“Running a clean operation is absolutely paramount. Clean working conditions are good for everyone, and protection for the local environment was a requirement from the moment planning started for this facility,” Champion concludes.
Nigel James manages the Imperial Commercials franchised DAF workshop in Swindon, which is a purpose-built facility that has been operating since 2015. Imperial is one of the largest independent commercial vehicle dealers in the UK. Employing 14 technicians and two apprentices on the DAF apprenticeship programme, the Swindon DAF workshop has three service pits and three flat bays where more major work can be carried out. The busy facility also includes dedicated bays for ATF, ADR and steam cleaning.
James says that its exact oil storage needs are unpredictable. He states: “It’s difficult to judge just how much used oil we are going to generate: DAF offers long-drain and standard engine oils, and the oil change intervals are now set on a mileage rather than calendar basis.”
Still, the workshop has bulk dispensers for engine, gearbox and axle lubricants, with two grades of each. Other more specialist (and expensive) lubricants for hydraulic and transmission applications are held in drums. All used oil is collected in wheeled ‘daleks‘ irrespective of whether the vehicle is over a pit or on a lift. These are then pneumatically pumped out into a 2,400-litre used oil tank, where all types are commingled prior to collection by Enva. Other fluids are kept segregated and collected separately. “The used oil tank needs emptying every couple of weeks,” James says.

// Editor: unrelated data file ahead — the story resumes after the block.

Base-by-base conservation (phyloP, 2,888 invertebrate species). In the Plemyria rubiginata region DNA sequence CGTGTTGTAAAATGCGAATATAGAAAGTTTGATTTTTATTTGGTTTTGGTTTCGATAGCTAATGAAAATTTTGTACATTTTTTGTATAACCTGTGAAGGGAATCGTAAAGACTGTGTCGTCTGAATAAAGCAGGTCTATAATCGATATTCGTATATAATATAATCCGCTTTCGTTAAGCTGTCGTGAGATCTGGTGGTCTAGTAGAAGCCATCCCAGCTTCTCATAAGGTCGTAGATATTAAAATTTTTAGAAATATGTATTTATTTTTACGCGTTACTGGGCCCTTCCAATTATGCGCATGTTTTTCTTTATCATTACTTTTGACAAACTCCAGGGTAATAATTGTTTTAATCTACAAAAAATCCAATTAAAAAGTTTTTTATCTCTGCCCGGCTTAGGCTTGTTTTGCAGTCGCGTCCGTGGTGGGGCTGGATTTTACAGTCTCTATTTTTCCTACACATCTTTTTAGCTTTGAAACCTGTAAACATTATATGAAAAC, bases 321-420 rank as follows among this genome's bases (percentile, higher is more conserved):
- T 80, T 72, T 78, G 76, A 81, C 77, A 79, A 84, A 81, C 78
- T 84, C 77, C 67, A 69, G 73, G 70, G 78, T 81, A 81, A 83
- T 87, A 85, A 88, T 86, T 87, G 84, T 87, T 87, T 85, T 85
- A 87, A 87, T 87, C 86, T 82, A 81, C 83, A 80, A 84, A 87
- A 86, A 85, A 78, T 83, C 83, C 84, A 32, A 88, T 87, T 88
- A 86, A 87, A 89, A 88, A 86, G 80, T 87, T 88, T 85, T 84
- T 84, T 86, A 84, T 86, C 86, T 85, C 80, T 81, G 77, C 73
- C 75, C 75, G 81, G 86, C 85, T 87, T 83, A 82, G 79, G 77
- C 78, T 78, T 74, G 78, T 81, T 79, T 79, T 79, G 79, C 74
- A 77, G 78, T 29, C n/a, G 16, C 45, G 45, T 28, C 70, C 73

He concludes: “Over the years I’ve been in the business, there’s been an increasing emphasis on the responsible disposal of used oil and other workshop waste. Used oil and other fluids have to be disposed of in a verified and responsible process.”
BOX: The service-exchange sump
Replaceable oil filters are standard now on most vehicles, but oil supplier Castrol is now working on a replaceable (and intelligent) filled sump. Initially developed for an Aston Martin high-performance car with a dry-sump lubrication system, the second phase of the Nexcel active oil management system has been modified to suit passenger cars and vans with conventional ‘wet’ oil sumps.
Nexcel is a sealed, self-contained cell which contains the correct grade of oil for the engine and an integral filter. It incorporates a system which limits the volume of oil supplied to the engine until the engine has warmed up fully, via an electronic control unit and an electric pump. Oil condition analysis can also be incorporated.
Typically, a 2-litre engine might contain as much as 4.5 litres of oil. But in shorter work cycles, a two-litre supply can be more than adequate, and allow for faster engine warm-up and more economical running. The cells are clipped in and out of the engine bay, from above, in around 90 seconds, offering a spill-free oil change without the need to access the underside of the vehicle.
Used oil is returned within the cell for re-refining, without the risk of contamination from other grades of oil, or dilution by undesirables such as brake fluid.
The sheer volume of oil carried in heavy-duty diesel engines would make installing and removing sufficiently large Nexcel cells a challenge, but perhaps not an insurmountable one.